Research shows that cockroaches are far more hazardous to human health than most people think - and they've grown increasingly resistant to pesticides.More >>
Research shows that cockroaches are far more hazardous to human health than most people think - and they've grown increasingly resistant to pesticides. America Now shares advice from an expert on the best way to rid your home of roaches! More >>
Friday, December 6 2013 8:25 PM EST2013-12-07 01:25:23 GMT
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Shawn McClure was arrested Friday evening after it was revealed at a press conference that he is indicted on charges of theft and receiving stolen property.More >>
Scientists have been trying for years to design miniature robots to fit into small spaces that human eyes and hands are unable to reach.
Shrinking technology is complicated and expensive, but a researcher at North Carolina State University may have a solution.
If there is an earthquake or a nuclear meltdown, the first responders sent inside damaged structures to check for survivors could be robotic cockroaches.
"They're easy to find, they are cheap, you can find them in pet stores," says Dr. Alper Bozkurt who is an assistant professor at North Carolina State University.
But not any bug is fit to be a 'biobot.'
Roaches can survive almost anything, but unlike the kind crawling in your kitchen, the Madagascar hissing cockroach(Gromphadorhina portentosa) is slow enough to be steered and big enough to carry a payload.
"Their electronic backpacks weigh just a few grams, but can transmit a vast amount of digital data," Bozkurt says.
Some of the digital data these insects can transmit include sound, gas concentration, light information and even a miniature camera.
The idea is to use an army of roach biobots whose backpacks are all connected to a central computer collecting data as they roam around areas that we can't reach.
This could be useful in trying to locate survivors at the scene of a natural or man-made disaster.
"We live in the information era and we can fit a lot of information into millimeter scale," Bozkurt states.
Scientists can also fit electrodes into the insects' antennas, allowing remote-controlled navigation to make the cockroach walk to the left, right or make a U-turn.
"You're basically in a dynamic and uncertain environment and your robot can get trapped, but with insects they can easily find their way out," Bozkurt says.
Even if they don't, there are plenty more roaches and the digital backpacks cost only a few dollars.
They are far less expensive than losing a human life during a rescue.
Cockroaches are very complex, well-constructed creatures.
"When somebody kills an insect, I feel like someone is smashing a smart phone with their hammer," Bozkurt says.
While researchers still need to fine-tune this technology, these bugs may soon be put to work changing what we call 'pests' into life-saving pioneers.
The remote control doesn't completely move the roaches.
Actually, researchers will rely most on their random walking, with only small left and right turns.
They're also trying this out on moths whose flight can give scientists 3D data.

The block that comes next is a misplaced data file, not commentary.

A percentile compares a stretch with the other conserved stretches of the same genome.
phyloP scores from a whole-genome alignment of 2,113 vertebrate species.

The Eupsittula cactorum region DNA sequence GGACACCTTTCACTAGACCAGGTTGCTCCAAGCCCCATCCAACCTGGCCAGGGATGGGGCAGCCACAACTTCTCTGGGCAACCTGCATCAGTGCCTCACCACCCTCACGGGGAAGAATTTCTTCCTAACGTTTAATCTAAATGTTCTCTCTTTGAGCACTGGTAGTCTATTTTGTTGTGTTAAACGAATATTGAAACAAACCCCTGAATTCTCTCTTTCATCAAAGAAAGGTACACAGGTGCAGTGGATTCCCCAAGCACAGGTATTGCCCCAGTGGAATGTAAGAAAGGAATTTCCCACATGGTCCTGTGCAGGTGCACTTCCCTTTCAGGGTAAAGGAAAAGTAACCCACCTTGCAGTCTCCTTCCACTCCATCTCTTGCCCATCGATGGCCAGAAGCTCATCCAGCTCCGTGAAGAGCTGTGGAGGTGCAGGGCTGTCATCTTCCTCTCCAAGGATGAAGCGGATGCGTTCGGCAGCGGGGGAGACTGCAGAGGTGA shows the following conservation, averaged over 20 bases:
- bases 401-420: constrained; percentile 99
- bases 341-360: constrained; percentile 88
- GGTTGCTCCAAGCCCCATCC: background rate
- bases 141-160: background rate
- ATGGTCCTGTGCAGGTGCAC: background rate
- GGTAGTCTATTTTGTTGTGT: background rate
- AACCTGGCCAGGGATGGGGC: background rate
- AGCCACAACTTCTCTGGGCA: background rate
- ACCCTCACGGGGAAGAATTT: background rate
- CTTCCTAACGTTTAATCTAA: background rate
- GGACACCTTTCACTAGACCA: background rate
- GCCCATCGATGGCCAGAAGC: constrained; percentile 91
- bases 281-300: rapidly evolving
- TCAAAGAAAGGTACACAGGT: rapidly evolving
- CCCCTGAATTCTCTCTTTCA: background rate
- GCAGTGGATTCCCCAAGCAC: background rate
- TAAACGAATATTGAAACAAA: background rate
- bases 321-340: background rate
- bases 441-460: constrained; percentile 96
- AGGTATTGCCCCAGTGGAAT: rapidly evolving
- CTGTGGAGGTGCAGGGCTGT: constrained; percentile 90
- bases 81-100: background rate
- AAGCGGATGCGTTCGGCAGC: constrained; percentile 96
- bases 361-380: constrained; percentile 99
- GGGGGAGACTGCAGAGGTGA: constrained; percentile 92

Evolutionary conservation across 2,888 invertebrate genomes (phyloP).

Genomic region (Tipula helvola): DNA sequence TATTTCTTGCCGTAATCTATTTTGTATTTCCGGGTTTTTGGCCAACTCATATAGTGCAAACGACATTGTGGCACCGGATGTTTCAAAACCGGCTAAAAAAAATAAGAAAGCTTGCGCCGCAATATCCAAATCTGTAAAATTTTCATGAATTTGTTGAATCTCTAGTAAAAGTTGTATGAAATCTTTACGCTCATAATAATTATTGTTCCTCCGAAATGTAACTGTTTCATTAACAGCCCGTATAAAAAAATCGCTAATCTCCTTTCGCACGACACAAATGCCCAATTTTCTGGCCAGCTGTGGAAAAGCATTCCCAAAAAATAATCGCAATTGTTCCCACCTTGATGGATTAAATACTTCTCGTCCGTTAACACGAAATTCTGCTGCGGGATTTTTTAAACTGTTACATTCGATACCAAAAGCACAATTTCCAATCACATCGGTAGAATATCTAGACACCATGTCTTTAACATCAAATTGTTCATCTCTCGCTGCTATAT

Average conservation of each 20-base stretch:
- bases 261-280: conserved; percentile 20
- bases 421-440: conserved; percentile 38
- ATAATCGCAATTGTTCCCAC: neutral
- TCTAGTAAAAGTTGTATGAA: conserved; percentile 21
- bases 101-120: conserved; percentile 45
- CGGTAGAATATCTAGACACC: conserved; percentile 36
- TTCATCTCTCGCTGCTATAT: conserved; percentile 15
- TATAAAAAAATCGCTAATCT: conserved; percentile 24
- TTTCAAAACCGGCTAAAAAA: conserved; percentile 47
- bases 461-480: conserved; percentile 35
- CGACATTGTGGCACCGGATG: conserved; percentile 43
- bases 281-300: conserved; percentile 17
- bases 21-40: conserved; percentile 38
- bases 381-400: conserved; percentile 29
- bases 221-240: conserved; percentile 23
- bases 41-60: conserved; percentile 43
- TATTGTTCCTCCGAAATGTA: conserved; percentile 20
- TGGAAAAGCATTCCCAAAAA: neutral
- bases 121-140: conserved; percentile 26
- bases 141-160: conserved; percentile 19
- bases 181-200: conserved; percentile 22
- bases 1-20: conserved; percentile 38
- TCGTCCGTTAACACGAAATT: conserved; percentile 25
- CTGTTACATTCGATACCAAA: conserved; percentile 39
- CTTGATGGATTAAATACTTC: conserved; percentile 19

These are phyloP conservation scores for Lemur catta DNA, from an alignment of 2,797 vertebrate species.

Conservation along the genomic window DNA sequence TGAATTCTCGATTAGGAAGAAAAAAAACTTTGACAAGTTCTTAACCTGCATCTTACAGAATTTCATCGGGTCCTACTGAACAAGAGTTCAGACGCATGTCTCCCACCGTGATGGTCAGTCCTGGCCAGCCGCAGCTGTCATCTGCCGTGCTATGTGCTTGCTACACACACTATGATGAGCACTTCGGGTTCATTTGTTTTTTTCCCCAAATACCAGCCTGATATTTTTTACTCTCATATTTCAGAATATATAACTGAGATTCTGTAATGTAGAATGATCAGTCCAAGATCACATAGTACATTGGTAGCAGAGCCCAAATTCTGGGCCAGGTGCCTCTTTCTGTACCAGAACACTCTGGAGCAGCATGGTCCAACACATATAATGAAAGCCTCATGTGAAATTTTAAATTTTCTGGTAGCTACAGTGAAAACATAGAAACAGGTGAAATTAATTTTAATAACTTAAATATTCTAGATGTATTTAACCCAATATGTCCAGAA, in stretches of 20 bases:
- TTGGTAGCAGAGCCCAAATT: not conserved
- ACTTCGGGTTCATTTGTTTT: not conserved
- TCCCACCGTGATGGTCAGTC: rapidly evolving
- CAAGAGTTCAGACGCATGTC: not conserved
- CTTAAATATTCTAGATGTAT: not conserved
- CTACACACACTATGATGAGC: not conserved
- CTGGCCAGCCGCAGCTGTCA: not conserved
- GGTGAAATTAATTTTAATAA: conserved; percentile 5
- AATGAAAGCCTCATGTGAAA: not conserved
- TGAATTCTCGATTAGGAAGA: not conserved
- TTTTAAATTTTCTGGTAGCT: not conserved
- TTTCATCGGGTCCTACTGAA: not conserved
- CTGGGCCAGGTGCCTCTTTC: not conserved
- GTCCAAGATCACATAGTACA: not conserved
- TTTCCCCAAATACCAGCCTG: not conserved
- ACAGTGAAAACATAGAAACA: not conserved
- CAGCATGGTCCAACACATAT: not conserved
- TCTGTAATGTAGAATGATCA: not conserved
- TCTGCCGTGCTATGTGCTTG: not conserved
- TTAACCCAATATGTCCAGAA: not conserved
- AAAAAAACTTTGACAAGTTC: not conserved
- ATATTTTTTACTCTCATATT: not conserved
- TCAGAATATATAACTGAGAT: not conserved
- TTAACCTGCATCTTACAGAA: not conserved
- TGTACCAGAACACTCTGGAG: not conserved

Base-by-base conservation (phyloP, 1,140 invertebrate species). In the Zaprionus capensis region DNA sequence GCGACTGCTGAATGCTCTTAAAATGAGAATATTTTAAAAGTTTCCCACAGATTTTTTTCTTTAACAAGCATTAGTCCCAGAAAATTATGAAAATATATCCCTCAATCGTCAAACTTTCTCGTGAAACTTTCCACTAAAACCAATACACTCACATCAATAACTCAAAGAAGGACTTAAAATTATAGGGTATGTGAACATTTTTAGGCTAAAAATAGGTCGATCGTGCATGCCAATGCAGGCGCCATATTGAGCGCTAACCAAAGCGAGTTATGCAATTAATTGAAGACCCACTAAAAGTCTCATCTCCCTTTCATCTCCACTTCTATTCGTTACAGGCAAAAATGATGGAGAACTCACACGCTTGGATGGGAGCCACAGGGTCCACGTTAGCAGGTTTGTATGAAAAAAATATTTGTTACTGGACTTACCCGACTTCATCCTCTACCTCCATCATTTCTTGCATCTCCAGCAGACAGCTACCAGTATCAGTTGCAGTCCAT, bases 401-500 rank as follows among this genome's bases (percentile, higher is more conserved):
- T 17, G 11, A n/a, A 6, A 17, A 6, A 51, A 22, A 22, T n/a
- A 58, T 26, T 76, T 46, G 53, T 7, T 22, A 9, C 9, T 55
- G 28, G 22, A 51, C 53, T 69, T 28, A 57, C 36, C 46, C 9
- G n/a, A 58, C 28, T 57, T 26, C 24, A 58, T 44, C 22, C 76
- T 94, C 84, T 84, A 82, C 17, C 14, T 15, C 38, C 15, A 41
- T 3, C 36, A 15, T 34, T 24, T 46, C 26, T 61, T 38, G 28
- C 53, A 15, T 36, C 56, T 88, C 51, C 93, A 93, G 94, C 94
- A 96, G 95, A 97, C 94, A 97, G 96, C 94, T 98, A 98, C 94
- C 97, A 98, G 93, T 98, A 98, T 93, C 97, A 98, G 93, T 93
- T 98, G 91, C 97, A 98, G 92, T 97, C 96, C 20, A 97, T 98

The following information is from an article published by North Carolina State University entitled "Line Following Terrestrial Insect Biobots" (http://ibionics.ece.ncsu.edu/assets/EMBC_12.pdf).
Technology falls short in offering "centimeter-scale" mobile robots to work under extreme environmental conditions, whereas insects can navigate through a variety of environments and obstacles.
This study uses neural stimulation to wirelessly navigate cockroaches to follow lines, acting as terrestrial biobots.
Electrical pulses are applied to the insect to create biochemical and sensory changes, allowing the insect to be "steered." Similar to a horse and bridle system with reins.
The biobots may be able to help humans in search-and-rescue events to locate hazardous material or find victims.
Using the technology on hawkmoths, they were able to start and stop flight, adjust take-off and change their walking direction on land.
Cockroaches have two antennae, two cerci (hair-like appendages) at their rear and three pairs of legs.
The antenna are used for smell, touch, thermal and humidity cues.
Roaches navigate via the touch sense from their antennae.
Gromphadorhina portentosa is known as the Madagascar Hissing cockroach.
They are large (approx. 50-75mm), slower (approx. 3cm/s), live longer (approx. 2 years) and are more agile and robust than other roach species.
They are commercially available in pet stores.
Stainless steel electrodes were used to apply the stimulation pulses. One end of the wire is soldered to a circuit board, the other end is inserted into the antenna.
The roaches were anesthetized by cold-treatment during the procedure. Invertebrates do not sense pain.
Synthetic glue seals the electrode into the antenna and the roaches were allowed time to recuperate.
The backpack weighs about 4 grams.
The cockroaches were made to follow an S-shaped line while the results were video-recorded.
An operator, using a simple remote control is able to "steer" the insect.
Roaches were able to navigate in both directions.
It was observations, stimulus caused the roach to stop and turn accordingly.
While the hissing roaches have more than 5g of payload carrying capacity, the weight of the backpack adversely affected the stimulation results.
Simple right/left movement was easier to achieve than walking the S-shape in two directions (success rate: 10%).
The team will continue looking into the use of the technology on moths, although the insects have proved harder to navigate in flight.
With the moths, the electrodes are inserted while the insect is still in pupa stage, allowing the device to grow into the developing moth.